Tuesday, August 3

They discover the brain signature that leads us to take risks


They discover the brain signature that leads us to take risks

They discover the brain signature that leads us to take risks

Although there is no specific region of the brain that motivates us to take risks, lose our fear of uncertainty and push boundaries, a new study by researchers at the University of Pennsylvania has identified a brain “signature” that can be traced in different regions of the brain. brain when making these types of choices.

According to a Press release, the scientists verified relationships with genetic patterns and environmental factors, as well as a connection between genes, lower levels of gray matter and risk behavior.

Why do some people jump into the void almost without thinking and instead others need a long time of analysis? What leads some to constantly fall into addictions and others to maintain a healthy life? What is the cause that determines to take a financial or economic risk or preserve a conservative attitude?

All these questions are what the American specialists tried to solve in their study, published in the journal Nature Human Behavior. The research, which included data from more than 12,000 people in an initial stage and then added information from another 13,000 in a new instance, found a brain signature that identifies risky behavior and makes it visible in brain anatomy.

A large-scale study

The specialists used data from the UK Biobank, specifically brain scans and genetic data.

They analyzed information from more than 25 thousand adults of European descent, if we take into account the original stage and then the second phase in which the study was replicated in another set of volunteers.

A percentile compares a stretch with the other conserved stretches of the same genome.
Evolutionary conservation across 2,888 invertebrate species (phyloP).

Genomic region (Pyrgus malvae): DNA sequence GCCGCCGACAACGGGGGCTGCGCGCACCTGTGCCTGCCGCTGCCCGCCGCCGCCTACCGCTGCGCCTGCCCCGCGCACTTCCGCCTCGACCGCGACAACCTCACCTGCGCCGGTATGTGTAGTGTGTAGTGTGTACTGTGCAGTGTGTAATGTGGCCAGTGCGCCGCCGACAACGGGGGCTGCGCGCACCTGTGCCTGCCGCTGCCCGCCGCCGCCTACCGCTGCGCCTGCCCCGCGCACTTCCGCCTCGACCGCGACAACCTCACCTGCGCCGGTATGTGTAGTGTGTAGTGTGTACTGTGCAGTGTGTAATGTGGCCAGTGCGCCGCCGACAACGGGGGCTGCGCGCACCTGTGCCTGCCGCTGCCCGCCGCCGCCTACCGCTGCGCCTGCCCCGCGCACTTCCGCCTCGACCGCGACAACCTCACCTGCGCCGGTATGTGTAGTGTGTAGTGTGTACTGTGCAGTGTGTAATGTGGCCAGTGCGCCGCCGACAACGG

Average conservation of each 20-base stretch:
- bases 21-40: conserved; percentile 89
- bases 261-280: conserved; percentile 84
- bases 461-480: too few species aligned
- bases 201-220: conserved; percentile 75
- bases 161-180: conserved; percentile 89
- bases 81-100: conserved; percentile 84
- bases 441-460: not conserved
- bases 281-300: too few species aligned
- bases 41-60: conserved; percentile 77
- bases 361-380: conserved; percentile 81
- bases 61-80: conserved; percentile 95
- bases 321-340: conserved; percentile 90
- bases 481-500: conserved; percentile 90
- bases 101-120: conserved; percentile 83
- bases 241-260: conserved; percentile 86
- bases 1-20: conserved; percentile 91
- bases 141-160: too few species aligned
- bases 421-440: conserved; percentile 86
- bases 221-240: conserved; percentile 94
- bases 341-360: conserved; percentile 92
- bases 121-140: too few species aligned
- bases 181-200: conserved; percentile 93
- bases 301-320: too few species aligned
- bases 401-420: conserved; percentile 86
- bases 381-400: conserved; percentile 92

To define the predisposition to risk, they took into account conditions reported by the volunteers themselves, such as a tendency to different addictions or problems for violating traffic regulations, among other aspects.

The researchers noted that no study on this topic that included such a significant amount of data had been conducted so far. They maintain that this aspect allows to reach conclusions and firmer and more reliable results.

Gray matter reduction

The most important finding is that the genetic predisposition towards risky behavior materializes in the brain. It does not do so in one specific area, but in many different regions whose anatomy is altered in risk-takers, according to the scientists’ conclusions.

They found that higher risk tolerance correlates with lower overall gray matter volume. Gray matter carries out basic brain functions, such as muscle control, sensory perception, or decision-making. It is made up of the main cell bodies of the neurons of the central nervous system.

The brain regions most affected by the reduction of gray matter were the amygdala, involved in feelings of fear and emotion; the hippocampus, which is involved in creating new memories; and the cerebellum, an area related to balance and coordination but which in recent studies has also been linked to cognition and decision-making.

The genetic and environmental question

Ultimately, the research team sought to identify relationships between genes, brain changes, and risk-prone behavior.

After analyzing genetic data from around 300,000 people and comparing them with the cases studied in the framework of this research, they found that the differences observed in gray matter were related in around 2.2% of cases to genetic disposition towards risky behavior.

Experts believe that the lower genetic influence could be explained by the impact of environmental and social factors, which act outside the brain changes. For example, being born into a family with parents who encourage attitude towards risk in their children it could explain part of the observed trends.

In any case, scientists believe that new research is needed to move towards a more precise definition of the relationship established between genetic, brain and environmental factors that predispose to risk.

Reference

Genetic underpinnings of risky behaviour relate to altered neuroanatomy. Aydogan, G., Daviet, R., Karlsson Linnér, R. et al. Nature Human Behavior (2021) .DOI: https: //doi.org/10.1038/s41562-020-01027-y

Photo: Sammie Chaffin and Unsplash.

Video and podcast: edited by Pablo Javier Piacente based on elements and sources free of copyright.


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